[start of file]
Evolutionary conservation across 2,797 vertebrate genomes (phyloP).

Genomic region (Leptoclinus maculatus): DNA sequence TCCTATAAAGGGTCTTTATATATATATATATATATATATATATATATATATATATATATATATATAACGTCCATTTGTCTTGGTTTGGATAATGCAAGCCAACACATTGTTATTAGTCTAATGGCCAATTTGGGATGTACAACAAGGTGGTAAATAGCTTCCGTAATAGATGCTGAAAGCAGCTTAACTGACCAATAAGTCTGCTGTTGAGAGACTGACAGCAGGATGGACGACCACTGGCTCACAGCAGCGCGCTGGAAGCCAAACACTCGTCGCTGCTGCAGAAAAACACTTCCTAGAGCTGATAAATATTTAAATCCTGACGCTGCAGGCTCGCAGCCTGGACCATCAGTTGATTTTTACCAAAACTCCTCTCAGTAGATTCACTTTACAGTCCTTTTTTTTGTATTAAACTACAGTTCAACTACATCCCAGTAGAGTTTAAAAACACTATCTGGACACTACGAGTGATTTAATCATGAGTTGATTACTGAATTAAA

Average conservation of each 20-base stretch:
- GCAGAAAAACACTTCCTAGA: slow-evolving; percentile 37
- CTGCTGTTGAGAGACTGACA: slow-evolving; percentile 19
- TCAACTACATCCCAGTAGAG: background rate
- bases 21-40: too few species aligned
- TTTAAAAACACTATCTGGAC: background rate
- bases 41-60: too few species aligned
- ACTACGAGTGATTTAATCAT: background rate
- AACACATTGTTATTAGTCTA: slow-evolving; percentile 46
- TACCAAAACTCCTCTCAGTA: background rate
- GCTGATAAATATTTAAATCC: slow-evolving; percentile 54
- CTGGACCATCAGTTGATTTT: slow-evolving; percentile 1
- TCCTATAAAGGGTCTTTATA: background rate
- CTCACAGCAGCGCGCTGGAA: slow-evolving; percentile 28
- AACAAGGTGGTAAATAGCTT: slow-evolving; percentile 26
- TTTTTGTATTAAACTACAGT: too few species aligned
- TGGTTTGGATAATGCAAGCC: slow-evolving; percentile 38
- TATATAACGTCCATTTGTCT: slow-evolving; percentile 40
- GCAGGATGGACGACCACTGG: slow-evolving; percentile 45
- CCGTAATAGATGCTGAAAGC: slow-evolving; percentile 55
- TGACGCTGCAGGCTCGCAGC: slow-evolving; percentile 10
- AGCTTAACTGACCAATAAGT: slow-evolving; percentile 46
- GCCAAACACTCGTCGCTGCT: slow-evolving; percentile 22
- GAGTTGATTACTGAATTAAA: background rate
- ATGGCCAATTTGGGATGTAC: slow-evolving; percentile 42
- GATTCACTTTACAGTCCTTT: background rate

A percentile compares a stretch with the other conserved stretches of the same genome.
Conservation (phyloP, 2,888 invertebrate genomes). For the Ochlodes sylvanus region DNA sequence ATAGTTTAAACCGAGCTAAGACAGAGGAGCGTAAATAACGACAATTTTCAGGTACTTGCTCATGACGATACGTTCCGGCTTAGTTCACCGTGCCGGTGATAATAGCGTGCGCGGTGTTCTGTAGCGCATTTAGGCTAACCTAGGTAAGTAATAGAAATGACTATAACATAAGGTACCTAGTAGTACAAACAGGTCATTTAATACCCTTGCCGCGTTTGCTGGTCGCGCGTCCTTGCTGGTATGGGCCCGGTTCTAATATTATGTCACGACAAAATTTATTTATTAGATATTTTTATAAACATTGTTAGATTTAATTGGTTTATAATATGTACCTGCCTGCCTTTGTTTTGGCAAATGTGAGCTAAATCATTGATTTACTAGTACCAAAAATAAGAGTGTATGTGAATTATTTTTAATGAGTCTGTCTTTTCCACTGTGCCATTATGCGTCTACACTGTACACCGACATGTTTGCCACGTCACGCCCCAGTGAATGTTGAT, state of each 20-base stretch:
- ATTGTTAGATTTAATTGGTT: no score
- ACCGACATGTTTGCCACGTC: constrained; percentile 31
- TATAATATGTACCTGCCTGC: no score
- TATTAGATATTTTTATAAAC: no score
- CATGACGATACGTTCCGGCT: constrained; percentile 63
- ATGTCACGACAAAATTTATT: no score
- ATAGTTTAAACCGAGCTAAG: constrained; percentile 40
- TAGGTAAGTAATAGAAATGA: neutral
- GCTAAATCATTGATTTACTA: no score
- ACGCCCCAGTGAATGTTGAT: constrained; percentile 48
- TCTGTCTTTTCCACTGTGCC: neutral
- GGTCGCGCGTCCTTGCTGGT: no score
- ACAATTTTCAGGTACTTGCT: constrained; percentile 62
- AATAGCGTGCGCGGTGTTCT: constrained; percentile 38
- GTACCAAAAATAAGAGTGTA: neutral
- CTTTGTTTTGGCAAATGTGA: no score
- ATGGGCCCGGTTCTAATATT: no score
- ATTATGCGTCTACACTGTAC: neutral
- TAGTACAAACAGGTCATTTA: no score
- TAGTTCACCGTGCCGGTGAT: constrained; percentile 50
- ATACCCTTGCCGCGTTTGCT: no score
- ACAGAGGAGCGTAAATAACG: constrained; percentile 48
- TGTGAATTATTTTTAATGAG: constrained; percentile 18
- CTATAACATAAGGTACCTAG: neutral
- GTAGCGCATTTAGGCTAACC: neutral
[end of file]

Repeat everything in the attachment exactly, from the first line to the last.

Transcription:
Evolutionary conservation across 2,797 vertebrate genomes (phyloP).

Genomic region (Leptoclinus maculatus): DNA sequence TCCTATAAAGGGTCTTTATATATATATATATATATATATATATATATATATATATATATATATATAACGTCCATTTGTCTTGGTTTGGATAATGCAAGCCAACACATTGTTATTAGTCTAATGGCCAATTTGGGATGTACAACAAGGTGGTAAATAGCTTCCGTAATAGATGCTGAAAGCAGCTTAACTGACCAATAAGTCTGCTGTTGAGAGACTGACAGCAGGATGGACGACCACTGGCTCACAGCAGCGCGCTGGAAGCCAAACACTCGTCGCTGCTGCAGAAAAACACTTCCTAGAGCTGATAAATATTTAAATCCTGACGCTGCAGGCTCGCAGCCTGGACCATCAGTTGATTTTTACCAAAACTCCTCTCAGTAGATTCACTTTACAGTCCTTTTTTTTGTATTAAACTACAGTTCAACTACATCCCAGTAGAGTTTAAAAACACTATCTGGACACTACGAGTGATTTAATCATGAGTTGATTACTGAATTAAA

Average conservation of each 20-base stretch:
- GCAGAAAAACACTTCCTAGA: slow-evolving; percentile 37
- CTGCTGTTGAGAGACTGACA: slow-evolving; percentile 19
- TCAACTACATCCCAGTAGAG: background rate
- bases 21-40: too few species aligned
- TTTAAAAACACTATCTGGAC: background rate
- bases 41-60: too few species aligned
- ACTACGAGTGATTTAATCAT: background rate
- AACACATTGTTATTAGTCTA: slow-evolving; percentile 46
- TACCAAAACTCCTCTCAGTA: background rate
- GCTGATAAATATTTAAATCC: slow-evolving; percentile 54
- CTGGACCATCAGTTGATTTT: slow-evolving; percentile 1
- TCCTATAAAGGGTCTTTATA: background rate
- CTCACAGCAGCGCGCTGGAA: slow-evolving; percentile 28
- AACAAGGTGGTAAATAGCTT: slow-evolving; percentile 26
- TTTTTGTATTAAACTACAGT: too few species aligned
- TGGTTTGGATAATGCAAGCC: slow-evolving; percentile 38
- TATATAACGTCCATTTGTCT: slow-evolving; percentile 40
- GCAGGATGGACGACCACTGG: slow-evolving; percentile 45
- CCGTAATAGATGCTGAAAGC: slow-evolving; percentile 55
- TGACGCTGCAGGCTCGCAGC: slow-evolving; percentile 10
- AGCTTAACTGACCAATAAGT: slow-evolving; percentile 46
- GCCAAACACTCGTCGCTGCT: slow-evolving; percentile 22
- GAGTTGATTACTGAATTAAA: background rate
- ATGGCCAATTTGGGATGTAC: slow-evolving; percentile 42
- GATTCACTTTACAGTCCTTT: background rate

A percentile compares a stretch with the other conserved stretches of the same genome.
Conservation (phyloP, 2,888 invertebrate genomes). For the Ochlodes sylvanus region DNA sequence ATAGTTTAAACCGAGCTAAGACAGAGGAGCGTAAATAACGACAATTTTCAGGTACTTGCTCATGACGATACGTTCCGGCTTAGTTCACCGTGCCGGTGATAATAGCGTGCGCGGTGTTCTGTAGCGCATTTAGGCTAACCTAGGTAAGTAATAGAAATGACTATAACATAAGGTACCTAGTAGTACAAACAGGTCATTTAATACCCTTGCCGCGTTTGCTGGTCGCGCGTCCTTGCTGGTATGGGCCCGGTTCTAATATTATGTCACGACAAAATTTATTTATTAGATATTTTTATAAACATTGTTAGATTTAATTGGTTTATAATATGTACCTGCCTGCCTTTGTTTTGGCAAATGTGAGCTAAATCATTGATTTACTAGTACCAAAAATAAGAGTGTATGTGAATTATTTTTAATGAGTCTGTCTTTTCCACTGTGCCATTATGCGTCTACACTGTACACCGACATGTTTGCCACGTCACGCCCCAGTGAATGTTGAT, state of each 20-base stretch:
- ATTGTTAGATTTAATTGGTT: no score
- ACCGACATGTTTGCCACGTC: constrained; percentile 31
- TATAATATGTACCTGCCTGC: no score
- TATTAGATATTTTTATAAAC: no score
- CATGACGATACGTTCCGGCT: constrained; percentile 63
- ATGTCACGACAAAATTTATT: no score
- ATAGTTTAAACCGAGCTAAG: constrained; percentile 40
- TAGGTAAGTAATAGAAATGA: neutral
- GCTAAATCATTGATTTACTA: no score
- ACGCCCCAGTGAATGTTGAT: constrained; percentile 48
- TCTGTCTTTTCCACTGTGCC: neutral
- GGTCGCGCGTCCTTGCTGGT: no score
- ACAATTTTCAGGTACTTGCT: constrained; percentile 62
- AATAGCGTGCGCGGTGTTCT: constrained; percentile 38
- GTACCAAAAATAAGAGTGTA: neutral
- CTTTGTTTTGGCAAATGTGA: no score
- ATGGGCCCGGTTCTAATATT: no score
- ATTATGCGTCTACACTGTAC: neutral
- TAGTACAAACAGGTCATTTA: no score
- TAGTTCACCGTGCCGGTGAT: constrained; percentile 50
- ATACCCTTGCCGCGTTTGCT: no score
- ACAGAGGAGCGTAAATAACG: constrained; percentile 48
- TGTGAATTATTTTTAATGAG: constrained; percentile 18
- CTATAACATAAGGTACCTAG: neutral
- GTAGCGCATTTAGGCTAACC: neutral